Some Thoughts on Election Eve

By: Roger Sheppard
By: Roger Sheppard

Looking ahead to 2012...sort of!

Well, it's almost over. It will soon be safe to watch your TV, go to your mailbox, and answer your phone again, without fear of hearing a robo-call or seeing an attack ad.

History has a nasty way of putting things into perspective and reminding people of uncomfortable truths.

Here are a few observations about the next four years, regardless of who wins the White House.

Either party will be able to blame the Bush Administration for the state of the economy when the new Administration took over. And chances are, things will be better, economically speaking, in 2012 because it's difficult to imagine they could get any worse...even though they could.

In 2012, you can bet that you will see ads that say something like this:

"Remember 2008, before (Insert winner's name here) was elected? The economy was in a shambles. Home foreclosures were at an all-time high. Wall Street was seeing its darkest days since the Great Depression. Then (winner's name) was elected and things are so much better now. Re-elect (name of 2008 winner) again."

But will the winner of Tuesday's election truly be responsible for what happens with the economy? Most people in the know will tell you that the ebb and flow of the American economy is independent from Presidential politics. The economy can rise or fall regardless of whether a Democrat or a Republican is in the Oval Office. And sometimes, the cause for the economy's rise or fall takes years to emerge. There is some evidence that the seeds for the mortgage collapse that is at the heart of the current economic downturn, were sown in 1999 when Fannie Mae and Freddie Mac were pressured to make more mortgages available to more and more people who could little afford them.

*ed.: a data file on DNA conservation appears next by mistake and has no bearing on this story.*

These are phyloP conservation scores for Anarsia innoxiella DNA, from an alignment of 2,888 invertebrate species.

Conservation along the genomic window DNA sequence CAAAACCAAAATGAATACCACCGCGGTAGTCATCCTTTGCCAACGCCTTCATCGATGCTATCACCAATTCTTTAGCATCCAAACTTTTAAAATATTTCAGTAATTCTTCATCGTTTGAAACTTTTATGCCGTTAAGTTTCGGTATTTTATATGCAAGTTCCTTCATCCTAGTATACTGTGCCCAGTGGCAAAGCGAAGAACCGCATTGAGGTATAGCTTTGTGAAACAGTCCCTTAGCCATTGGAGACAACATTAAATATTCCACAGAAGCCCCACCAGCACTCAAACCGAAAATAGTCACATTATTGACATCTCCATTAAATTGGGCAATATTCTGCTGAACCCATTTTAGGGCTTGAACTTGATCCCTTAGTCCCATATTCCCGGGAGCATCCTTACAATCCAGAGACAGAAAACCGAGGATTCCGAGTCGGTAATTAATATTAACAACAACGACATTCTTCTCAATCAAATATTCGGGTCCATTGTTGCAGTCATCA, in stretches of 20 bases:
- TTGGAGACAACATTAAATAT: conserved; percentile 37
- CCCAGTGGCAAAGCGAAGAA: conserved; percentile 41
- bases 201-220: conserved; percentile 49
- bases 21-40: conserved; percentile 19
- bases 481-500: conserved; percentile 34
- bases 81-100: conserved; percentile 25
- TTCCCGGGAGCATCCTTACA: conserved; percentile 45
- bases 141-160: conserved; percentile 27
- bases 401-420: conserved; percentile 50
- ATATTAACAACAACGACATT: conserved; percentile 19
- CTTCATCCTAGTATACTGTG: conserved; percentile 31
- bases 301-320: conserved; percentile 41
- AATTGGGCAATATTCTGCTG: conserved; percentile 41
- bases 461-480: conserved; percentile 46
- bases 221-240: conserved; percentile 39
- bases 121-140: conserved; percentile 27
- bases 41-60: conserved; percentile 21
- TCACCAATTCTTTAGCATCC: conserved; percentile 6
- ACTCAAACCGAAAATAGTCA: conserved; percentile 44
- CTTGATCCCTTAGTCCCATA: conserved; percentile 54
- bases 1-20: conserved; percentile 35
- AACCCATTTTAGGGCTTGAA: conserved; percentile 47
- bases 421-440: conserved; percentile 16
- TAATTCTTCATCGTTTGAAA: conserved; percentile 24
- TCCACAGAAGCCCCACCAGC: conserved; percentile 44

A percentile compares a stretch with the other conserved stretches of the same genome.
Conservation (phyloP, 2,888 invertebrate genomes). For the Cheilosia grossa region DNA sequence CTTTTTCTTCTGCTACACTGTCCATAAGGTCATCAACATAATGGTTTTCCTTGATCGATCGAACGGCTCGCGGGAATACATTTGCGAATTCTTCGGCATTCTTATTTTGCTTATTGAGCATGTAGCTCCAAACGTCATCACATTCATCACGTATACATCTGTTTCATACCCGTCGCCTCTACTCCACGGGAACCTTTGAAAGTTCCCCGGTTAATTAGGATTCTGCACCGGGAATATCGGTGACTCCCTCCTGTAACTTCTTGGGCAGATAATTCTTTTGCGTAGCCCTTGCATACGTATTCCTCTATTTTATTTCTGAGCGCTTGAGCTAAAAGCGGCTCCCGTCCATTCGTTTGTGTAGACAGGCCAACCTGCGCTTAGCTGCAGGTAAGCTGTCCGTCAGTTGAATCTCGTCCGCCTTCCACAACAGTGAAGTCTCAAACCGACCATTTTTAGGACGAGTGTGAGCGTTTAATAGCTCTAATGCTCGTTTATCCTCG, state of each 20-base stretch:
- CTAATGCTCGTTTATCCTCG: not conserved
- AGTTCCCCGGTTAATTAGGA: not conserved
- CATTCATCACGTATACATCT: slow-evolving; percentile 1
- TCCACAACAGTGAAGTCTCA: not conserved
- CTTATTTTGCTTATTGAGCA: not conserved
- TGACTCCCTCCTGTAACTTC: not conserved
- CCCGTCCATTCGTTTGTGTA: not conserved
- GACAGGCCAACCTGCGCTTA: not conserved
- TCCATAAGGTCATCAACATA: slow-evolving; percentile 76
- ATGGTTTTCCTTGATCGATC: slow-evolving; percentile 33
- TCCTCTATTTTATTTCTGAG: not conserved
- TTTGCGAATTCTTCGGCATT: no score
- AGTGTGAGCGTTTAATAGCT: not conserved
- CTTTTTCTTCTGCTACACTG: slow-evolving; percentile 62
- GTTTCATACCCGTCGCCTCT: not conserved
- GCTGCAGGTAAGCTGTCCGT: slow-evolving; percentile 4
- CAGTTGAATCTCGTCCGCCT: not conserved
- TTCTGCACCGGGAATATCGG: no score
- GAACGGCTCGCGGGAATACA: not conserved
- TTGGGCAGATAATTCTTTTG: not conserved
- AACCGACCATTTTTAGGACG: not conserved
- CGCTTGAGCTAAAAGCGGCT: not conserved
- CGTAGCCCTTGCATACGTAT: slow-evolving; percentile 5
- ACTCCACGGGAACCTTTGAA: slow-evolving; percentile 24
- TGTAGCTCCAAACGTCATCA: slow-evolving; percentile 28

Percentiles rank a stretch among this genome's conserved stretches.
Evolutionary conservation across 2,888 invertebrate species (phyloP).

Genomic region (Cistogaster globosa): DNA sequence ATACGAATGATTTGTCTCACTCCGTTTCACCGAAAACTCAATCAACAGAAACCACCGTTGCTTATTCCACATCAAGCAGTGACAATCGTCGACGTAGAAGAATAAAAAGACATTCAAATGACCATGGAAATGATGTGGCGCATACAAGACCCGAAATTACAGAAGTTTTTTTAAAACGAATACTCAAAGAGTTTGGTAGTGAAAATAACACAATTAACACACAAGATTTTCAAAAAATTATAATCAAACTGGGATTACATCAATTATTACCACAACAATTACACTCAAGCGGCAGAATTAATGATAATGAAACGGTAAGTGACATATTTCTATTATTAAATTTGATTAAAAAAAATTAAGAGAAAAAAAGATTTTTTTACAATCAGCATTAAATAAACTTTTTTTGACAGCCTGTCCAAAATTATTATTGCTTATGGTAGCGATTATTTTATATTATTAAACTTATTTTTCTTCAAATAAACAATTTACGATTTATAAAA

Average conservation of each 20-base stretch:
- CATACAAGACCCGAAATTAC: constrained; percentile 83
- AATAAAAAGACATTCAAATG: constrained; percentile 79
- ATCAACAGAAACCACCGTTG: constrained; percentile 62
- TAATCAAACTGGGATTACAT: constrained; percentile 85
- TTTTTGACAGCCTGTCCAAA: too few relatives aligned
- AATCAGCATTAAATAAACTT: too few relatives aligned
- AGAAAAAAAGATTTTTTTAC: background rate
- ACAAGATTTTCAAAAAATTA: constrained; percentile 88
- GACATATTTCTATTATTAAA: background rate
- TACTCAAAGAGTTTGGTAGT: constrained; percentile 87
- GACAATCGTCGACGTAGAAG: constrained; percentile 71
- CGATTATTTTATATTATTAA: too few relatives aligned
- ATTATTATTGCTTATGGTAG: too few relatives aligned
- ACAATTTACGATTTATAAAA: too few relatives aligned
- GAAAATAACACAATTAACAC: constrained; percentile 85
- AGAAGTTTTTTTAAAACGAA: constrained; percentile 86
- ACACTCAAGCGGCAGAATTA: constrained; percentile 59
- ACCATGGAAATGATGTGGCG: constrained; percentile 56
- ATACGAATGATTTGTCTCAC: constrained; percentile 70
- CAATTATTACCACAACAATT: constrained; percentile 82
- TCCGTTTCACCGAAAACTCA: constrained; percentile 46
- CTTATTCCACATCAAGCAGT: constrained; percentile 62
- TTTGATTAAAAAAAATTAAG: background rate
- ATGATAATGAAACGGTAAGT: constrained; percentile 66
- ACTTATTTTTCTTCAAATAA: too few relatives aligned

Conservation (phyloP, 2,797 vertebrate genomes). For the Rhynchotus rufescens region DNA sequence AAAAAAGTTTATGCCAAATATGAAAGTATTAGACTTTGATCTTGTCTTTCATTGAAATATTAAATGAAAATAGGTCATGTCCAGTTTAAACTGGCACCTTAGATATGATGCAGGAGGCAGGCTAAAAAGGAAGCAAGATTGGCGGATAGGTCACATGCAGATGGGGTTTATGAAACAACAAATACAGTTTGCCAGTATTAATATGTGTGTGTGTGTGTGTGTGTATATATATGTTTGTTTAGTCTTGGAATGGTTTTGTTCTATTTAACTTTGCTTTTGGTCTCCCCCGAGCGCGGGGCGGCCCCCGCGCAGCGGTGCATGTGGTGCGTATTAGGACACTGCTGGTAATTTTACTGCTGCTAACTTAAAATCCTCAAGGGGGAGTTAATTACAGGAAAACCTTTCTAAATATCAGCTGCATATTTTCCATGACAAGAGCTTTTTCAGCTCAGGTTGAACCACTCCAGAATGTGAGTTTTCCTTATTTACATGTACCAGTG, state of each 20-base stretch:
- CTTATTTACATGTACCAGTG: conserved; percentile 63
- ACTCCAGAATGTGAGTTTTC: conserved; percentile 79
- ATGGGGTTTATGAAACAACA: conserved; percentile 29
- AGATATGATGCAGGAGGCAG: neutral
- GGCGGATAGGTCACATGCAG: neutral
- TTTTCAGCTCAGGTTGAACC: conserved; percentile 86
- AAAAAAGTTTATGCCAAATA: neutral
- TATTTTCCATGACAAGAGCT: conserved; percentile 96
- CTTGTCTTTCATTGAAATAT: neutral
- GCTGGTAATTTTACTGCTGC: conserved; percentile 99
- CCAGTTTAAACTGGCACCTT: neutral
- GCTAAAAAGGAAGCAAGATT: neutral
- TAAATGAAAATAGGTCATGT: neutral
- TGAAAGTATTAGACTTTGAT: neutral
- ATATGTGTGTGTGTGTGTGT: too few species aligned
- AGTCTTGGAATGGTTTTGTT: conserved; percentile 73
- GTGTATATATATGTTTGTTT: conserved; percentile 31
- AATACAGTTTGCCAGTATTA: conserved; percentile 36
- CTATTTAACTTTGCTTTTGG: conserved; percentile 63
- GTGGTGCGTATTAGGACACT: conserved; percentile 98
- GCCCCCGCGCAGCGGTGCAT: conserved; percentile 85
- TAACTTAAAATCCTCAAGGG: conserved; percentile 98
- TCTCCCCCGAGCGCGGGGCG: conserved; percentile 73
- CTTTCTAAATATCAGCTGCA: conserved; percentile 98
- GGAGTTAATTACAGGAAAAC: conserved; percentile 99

If the Democratic Party wins the White House, a majority in the House, and a "filibuster-proof" Senate, they may learn the same difficult lesson thet Newt Gingrich and the GOP learned in the midst of the Reagan Revolution. Sometimes, it can be just as difficult to get things done when you have a majority, as it is when you don't. And there's the old maxim: "Power corrupts and absolute power corrupts absolutely." And control of the White House and both houses of Congress is as close to absolute power as anyone ever gets in this country.

The other thing that has really bothered me about this year's campaigning, and not just at the Presidential level, is the lack of detail in plans and over-promising results. This is nothing new, but I've finally gotten fed up with it. When a candidate says "I will do such-and-such," I have to laugh. No Governor, no President, no individual law-makers can do ANYTHING without getting a majority in the legislative branch to go along with that plan.

We, the voters, are at fault to an extent. Research has shown that people respond to negative ads and that we won't take the time to analyze proposals in depth and ask the tough questions of candidates or their surrogates. So we deserve what we get.

Oh well. If you have not already voted I urge you to do so on Tuesday. And, please, if you don't vote, don't gripe.

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